Forest City said it is looking to build affordable housing that is tailor-made to suit local tastes and needs within the next three years.
Forest City's spokesman Ng Zhu Hann told a Malaysian news portal that the Housing Ministry had given suggestions to build products that cater to and can be afforded by Malaysians.
“They hope we can come up with products that are custom-made, not only in terms of pricing but also flavour and design.
“Although we cater to the international market, we understand there are certain things that Malaysians particularly favour. For example, (Malaysians) like many rooms instead of common space. They also like landed products versus high-rise products,” said Ng.
The 1,400ha Forest City mega-project in Johor is being developed by Country Garden Pacificview (CGPV), a joint-venture between Guangdong-based Country Garden Holdings and Esplanade Danga 88 Sdn Bhd.
Country Garden Holdings owns the majority stake of CGPV through Malaysian subsidiaries, while the remaining stake is owned by the Johor government, state ruler Sultan Ibrahim Sultan Iskandar, as well as his associates.
Ng, who is the director of strategy for CGPV, added that the affordable homes can be built within the Forest City area, or beyond – depending on government recommendations.
“Wherever the government feels is suitable, and wherever there is demand. We will adhere to the government's recommendation, because it knows better than us.
“We do not want to build affordable houses far away where locals cannot even stay… we want to make sure that when we devise any schemes to cater for locals, it must be something that can benefit them directly,” he said.
Ng added: “We want to provide residential enclaves for Malaysians… to enjoy the same thing that our international market is enjoying.”
Asked when Malaysians can expect these affordable homes, Ng replied: “In the next 3 years, definitely.”
Ng added that the developer was in talks with both the federal and Johor state governments to use Country Garden's construction technology, including its Integrated Building Systems (IBS) plant located in Forest City, to build affordable homes.
“We have used it for nine of our blocks (in Forest City)... We now have the capacity and ability to supply and participate in the state and federal government's affordable housing agenda,” he said, adding that Forest City's master plan was more of a “futuristic vision” which can be modified to suit market as well as the government's demands.
The US$100 billion Forest City project is seen as trying to shed its “for Chinese only” image, following allegations against it – including that it was part of a scheme to bring in an influx of 700,000 Chinese nationals into Malaysia.
In an interview with another Malaysian news portal, Ng said: “(September) was not an easy month for us as we had to double our efforts to counter the many different allegations that were hurled at us.”
Ng, a Malaysian, sought to clear the air over public perception that Forest City is a Chinese township that is owned and operated by mainland Chinese.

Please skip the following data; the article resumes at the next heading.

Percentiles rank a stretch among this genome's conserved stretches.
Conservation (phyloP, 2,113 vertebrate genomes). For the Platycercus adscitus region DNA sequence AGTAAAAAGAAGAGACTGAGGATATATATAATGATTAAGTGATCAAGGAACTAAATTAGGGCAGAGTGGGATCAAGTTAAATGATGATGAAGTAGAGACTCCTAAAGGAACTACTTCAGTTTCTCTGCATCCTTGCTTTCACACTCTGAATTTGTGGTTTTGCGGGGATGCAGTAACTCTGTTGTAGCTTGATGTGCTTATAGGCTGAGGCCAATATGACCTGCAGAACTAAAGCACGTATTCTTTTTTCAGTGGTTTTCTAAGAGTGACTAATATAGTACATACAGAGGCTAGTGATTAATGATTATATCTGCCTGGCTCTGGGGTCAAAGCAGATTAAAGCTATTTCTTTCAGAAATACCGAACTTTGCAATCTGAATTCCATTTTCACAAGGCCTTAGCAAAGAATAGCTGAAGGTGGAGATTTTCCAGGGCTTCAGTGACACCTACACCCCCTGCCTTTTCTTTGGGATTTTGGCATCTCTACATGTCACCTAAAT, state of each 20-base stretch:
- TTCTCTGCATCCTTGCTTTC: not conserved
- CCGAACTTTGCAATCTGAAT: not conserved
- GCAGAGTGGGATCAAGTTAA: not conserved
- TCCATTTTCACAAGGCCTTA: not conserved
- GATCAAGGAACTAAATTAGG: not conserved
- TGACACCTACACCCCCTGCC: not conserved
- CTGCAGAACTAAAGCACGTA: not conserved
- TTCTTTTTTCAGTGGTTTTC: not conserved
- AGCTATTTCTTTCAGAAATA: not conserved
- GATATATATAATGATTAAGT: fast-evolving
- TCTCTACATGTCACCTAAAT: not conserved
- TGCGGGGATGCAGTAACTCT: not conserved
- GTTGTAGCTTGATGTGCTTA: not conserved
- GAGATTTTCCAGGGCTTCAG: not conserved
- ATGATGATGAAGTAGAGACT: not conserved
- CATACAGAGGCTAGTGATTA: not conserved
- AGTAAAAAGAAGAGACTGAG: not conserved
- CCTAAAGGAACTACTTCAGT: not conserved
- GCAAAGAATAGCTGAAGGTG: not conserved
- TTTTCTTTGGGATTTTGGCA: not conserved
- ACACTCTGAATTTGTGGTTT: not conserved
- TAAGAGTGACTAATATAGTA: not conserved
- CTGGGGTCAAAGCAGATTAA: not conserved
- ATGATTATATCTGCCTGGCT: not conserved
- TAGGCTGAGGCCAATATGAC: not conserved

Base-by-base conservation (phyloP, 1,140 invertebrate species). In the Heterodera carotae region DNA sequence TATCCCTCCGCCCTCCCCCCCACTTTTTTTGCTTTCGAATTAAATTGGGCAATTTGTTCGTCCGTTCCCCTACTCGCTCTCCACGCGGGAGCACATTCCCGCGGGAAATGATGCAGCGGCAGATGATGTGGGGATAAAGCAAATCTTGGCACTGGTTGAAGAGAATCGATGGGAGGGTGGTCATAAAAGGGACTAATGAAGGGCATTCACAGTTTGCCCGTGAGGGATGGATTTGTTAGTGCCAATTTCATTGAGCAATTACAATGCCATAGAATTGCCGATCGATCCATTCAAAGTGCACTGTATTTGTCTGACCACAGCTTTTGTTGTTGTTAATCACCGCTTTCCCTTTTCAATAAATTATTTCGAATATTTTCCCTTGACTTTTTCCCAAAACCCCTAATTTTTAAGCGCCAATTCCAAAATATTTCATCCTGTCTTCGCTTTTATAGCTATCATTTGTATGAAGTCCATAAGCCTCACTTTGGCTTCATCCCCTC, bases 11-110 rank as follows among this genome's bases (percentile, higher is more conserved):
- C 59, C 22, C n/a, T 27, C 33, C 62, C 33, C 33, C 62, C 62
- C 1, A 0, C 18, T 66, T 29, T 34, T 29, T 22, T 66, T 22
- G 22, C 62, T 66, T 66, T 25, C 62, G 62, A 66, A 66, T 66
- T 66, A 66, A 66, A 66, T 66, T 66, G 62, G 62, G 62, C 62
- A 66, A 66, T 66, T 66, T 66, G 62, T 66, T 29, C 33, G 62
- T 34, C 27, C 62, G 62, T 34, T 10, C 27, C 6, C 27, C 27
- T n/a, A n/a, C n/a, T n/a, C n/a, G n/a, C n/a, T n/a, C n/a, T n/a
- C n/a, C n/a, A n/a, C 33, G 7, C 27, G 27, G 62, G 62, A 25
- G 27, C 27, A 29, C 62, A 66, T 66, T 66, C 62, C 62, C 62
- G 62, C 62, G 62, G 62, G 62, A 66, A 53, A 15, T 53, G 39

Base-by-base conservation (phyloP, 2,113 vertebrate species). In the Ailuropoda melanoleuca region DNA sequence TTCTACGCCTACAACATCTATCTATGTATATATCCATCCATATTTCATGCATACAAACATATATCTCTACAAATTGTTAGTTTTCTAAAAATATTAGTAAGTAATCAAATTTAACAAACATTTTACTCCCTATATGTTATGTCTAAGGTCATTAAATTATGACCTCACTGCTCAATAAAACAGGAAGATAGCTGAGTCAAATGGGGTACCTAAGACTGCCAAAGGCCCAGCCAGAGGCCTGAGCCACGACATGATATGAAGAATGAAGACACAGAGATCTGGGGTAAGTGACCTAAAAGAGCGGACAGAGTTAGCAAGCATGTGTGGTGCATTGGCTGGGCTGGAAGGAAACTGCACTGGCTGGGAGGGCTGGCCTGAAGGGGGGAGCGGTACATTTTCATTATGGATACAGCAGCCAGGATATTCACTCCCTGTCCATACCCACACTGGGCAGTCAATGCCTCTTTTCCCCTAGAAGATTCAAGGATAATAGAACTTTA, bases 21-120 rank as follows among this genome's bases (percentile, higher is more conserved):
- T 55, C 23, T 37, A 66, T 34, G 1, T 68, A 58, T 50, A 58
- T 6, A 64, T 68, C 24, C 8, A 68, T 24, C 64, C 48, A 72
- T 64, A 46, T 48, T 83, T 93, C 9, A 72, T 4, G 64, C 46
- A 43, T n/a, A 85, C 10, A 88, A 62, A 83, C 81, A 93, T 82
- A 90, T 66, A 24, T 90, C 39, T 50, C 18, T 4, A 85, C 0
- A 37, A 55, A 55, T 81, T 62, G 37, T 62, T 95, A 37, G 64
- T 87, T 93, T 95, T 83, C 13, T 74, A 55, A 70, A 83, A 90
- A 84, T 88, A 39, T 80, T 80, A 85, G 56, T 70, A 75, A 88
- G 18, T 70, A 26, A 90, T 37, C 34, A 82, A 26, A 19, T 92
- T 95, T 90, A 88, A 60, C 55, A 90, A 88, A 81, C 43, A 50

He related that one of the most common misconceptions is that it had offered a “buy-one-free-one” housing scheme, where mainland Chinese, who bought Country Garden homes in China, would automatically be entitled to a free unit in Malaysia's Forest City.
Ng said that the scheme was not true as CGPV does not condone nor can it afford to promote such schemes.
“Pertaining to the ‘buy-one-free-one' housing scheme, Country Garden is a public-listed company on the Hong Kong stock exchange, while CGPV is a joint venture company in Malaysia. Basically, it's two separate entities,” he explained.
He believes the misconception over the scheme originated with another China-based developer in Johor.
Ng said the joint venture is now ready to embark on its industry integration blueprint 2020, which aims to draw high-tech manufacturing plants to the 417-acre Forest City Industrial Hub and adjacent to its own IBS facility.
“Country Garden is looking at long-term investment in Malaysia, and will increase its investment over time.
“The company believes Malaysia will be the gateway of the Southeast Asian region, just like what London is to Europe and Dubai to the Middle East,” he said.
Ng said that over the past three years, CGPV has hired 1,200 locals for its 1,500-strong workforce, adding that 40 per cent of the jobs were at the senior and middle management level.
He also said CGPV employees have to date contributed more than RM80 million in personal income tax and RM308 million in other taxes to the federal government and RM630 million to the Johor government.
As of Sept 2018, Forest City has awarded contracts worth RM1.5 billion to 150 local companies, he added.
Ng said Forest City has RM2 billion deposited under the Housing Development Act with the Housing and Local Government Ministry.
“As a responsible entity, CGPV welcomes public feedback to clear misconceptions on Forest City to enable it to improve and grow hand-in-hand with Malaysia,” Ng added.
Johor welcomes investments
Johor International Investment and Utility Committee chairman Jimmy Puah Wee Tse said the state government is open to and welcomes CGPV's participation.
“The Johor government's stand is easy. We welcome any form of support from private companies whose goal is to assist us in developing affordable homes,” he told a Malaysian news portal separately when contacted.
The state executive council member also explained that the state government found the Forest City development to have operated legally.
“To be fair, the project is a good example of international investment in Johor and we welcome other similar companies to participate in growing the state's economy,” said Puah.